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  • 3 May 2016 14:35

How new network technology helps Australia’s traditional retailers to invest

SD-WAN allows organisations to replace their MPLS networks with far less expensive Internet links

By Rob Kingma, CEO, ICT Networks

While Internet-based competition has created serious issues for traditional retailers, the Internet is now benefiting established retailers by becoming a conduit for substantially reducing their store networking costs while offering increased flexibility, reliability and freeing up cash to invest in new customer service.

Lower communications costs are helping traditional retailers to shrink the advantage gained by digital retailers whose go-to-market strategies have significantly lower operational expenses. These on-line traders have eliminated costs such as store rental, store staffing and store connectivity from headquarters.

In response, conventional retailers are developing strategies that leverage their store and staffing investment to provide 'value added' in-store experiences that digital retailers are unable to match. Their tactics include introducing upgraded customer loyalty schemes and customer knowledge programs, better demonstration facilities, improved customer tracking, and increased investment in online customer service and sales training.

Compounding the issues of raising the capital expenditure to invest in these strategies, established retailers are finding that their new IT-based solutions are increasing the volumes of data being sent to and from each of their stores, inevitably resulting in higher monthly costs.

The answer lies in new technology – the software-defined wide area network, or SD-WAN. This allows organisations to replace their present networks, which run on a technology called multi-protocol label-switching (MPLS), with the far less expensive Internet links. The cost advantages can be as high as 60 per cent.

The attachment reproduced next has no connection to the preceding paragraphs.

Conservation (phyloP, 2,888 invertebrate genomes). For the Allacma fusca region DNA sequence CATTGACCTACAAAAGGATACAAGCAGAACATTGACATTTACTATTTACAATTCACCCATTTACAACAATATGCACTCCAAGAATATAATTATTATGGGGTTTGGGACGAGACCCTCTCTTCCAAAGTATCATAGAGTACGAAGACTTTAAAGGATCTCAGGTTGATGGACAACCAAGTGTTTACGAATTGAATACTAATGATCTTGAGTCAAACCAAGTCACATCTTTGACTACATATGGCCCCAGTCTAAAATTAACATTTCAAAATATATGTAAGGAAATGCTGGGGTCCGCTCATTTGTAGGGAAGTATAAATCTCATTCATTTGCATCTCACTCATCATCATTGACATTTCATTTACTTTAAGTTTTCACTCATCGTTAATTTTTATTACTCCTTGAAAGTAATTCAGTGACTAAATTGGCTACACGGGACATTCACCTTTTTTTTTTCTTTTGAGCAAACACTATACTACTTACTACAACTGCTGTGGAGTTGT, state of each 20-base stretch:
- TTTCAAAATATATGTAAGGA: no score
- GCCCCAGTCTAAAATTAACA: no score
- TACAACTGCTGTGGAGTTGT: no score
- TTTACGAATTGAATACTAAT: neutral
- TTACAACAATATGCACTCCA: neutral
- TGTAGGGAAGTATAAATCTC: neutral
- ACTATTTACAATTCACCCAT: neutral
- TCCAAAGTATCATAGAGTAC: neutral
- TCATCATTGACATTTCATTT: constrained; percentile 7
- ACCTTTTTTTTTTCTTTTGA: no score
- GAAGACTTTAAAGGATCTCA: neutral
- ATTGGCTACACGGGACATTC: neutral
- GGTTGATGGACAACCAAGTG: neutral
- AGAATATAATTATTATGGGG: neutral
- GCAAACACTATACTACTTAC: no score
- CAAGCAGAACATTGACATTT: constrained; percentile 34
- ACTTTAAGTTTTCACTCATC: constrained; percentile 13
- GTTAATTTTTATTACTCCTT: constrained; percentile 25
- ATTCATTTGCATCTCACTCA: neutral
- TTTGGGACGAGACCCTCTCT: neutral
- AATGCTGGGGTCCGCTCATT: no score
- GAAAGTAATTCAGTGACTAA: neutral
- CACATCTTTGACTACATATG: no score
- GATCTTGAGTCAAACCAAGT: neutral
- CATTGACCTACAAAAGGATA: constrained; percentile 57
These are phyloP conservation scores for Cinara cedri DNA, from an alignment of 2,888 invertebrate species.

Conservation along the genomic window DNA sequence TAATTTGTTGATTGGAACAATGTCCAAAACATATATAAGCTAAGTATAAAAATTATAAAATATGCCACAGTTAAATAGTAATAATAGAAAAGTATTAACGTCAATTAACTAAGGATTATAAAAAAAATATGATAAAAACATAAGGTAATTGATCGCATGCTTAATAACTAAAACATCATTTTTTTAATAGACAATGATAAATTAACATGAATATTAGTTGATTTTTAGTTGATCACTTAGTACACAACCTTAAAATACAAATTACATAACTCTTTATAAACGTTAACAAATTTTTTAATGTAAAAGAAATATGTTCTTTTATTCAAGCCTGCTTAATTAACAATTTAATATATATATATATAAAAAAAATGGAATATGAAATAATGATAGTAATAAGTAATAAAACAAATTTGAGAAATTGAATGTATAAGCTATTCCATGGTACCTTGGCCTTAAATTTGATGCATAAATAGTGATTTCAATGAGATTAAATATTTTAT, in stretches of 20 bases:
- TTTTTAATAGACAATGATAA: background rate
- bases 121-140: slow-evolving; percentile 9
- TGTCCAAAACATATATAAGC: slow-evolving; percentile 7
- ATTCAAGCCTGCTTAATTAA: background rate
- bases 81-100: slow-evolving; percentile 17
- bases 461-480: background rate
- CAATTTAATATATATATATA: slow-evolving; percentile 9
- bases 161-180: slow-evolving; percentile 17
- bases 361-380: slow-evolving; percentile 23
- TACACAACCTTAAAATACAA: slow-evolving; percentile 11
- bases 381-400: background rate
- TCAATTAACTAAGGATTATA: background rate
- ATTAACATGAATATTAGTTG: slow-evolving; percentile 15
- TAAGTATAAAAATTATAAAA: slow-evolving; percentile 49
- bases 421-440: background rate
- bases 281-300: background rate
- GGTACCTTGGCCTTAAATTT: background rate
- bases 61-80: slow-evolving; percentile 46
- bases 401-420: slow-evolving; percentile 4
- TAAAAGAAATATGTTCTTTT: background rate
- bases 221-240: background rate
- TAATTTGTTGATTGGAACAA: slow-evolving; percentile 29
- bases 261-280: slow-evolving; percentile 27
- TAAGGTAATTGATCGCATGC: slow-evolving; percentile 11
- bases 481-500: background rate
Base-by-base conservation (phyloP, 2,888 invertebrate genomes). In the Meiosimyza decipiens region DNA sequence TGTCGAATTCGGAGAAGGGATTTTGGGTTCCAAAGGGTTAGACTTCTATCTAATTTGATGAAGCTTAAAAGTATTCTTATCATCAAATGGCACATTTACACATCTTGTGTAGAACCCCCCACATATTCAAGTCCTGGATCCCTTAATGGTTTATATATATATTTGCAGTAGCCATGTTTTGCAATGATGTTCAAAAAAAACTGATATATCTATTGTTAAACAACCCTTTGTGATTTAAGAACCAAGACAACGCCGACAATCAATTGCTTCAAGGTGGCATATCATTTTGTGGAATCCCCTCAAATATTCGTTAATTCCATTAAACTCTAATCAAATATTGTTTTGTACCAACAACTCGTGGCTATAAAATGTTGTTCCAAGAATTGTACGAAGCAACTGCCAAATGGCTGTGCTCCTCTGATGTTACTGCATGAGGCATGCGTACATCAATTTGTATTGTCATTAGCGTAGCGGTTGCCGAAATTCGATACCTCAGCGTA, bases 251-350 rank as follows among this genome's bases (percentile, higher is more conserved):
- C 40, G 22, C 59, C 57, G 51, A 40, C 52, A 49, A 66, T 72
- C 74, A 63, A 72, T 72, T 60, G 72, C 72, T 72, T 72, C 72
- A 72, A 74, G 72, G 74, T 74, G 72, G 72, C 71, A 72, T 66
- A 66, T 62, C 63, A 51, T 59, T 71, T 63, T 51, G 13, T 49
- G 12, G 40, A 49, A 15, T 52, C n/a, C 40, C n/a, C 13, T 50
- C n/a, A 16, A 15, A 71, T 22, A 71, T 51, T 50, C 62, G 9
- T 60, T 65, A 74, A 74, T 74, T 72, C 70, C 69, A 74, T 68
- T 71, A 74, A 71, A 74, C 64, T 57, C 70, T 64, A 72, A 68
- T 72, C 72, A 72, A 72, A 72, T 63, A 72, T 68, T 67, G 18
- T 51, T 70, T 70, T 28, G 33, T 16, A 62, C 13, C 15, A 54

SD-WAN is the latest iteration of secure and private networking, which began with dedicated bandwidth via copper cable through telephone exchanges. In the early 2000s these ‘pipes’ were replaced by frame relay technology. In turn, frame relay was replaced by MPLS, which like each of the interactions before, delivered greater flexibility, more bandwidth and lower costs. Now SD-WAN is becoming the next stage of the evolutionary process, offering retailers a spectrum of technical and monetary benefits while freeing up valuable operating expenses to invest in initiatives required to assure growth.

The traditional retailers are working to create a compelling in-store experience, a key area where Internet sales organisations are unable to compete. Free Wi-Fi and the tracking of customers as they move through the store are both projects that can benefit from inexpensive and flexible Internet-based networks, rather than MPLS networks. Using the Internet via SD-WAN, a store that wishes to demonstrate 4K television to a customer can simply download the demo from the Internet without utilising limited and expensive bandwidth to head office.

Loyalty plans are a trend at present, as stores reward good customers. As these initiatives became globalised we expect a trend to their becoming cloud-based solutions, with data on customers stored in remote data centres. At present, most traditional retailers are using expensive MPLS bandwidth to reach their data centres. Many retailers lack the network capacity to operate computer equipment in all their stores, and are unable to administer their the networks centrally. By switching to SD-WAN, low cost Internet communications can enable all their branches to run software-as-a-service (SaaS) solutions cost-effectively from a central location. The Year of SD-WAN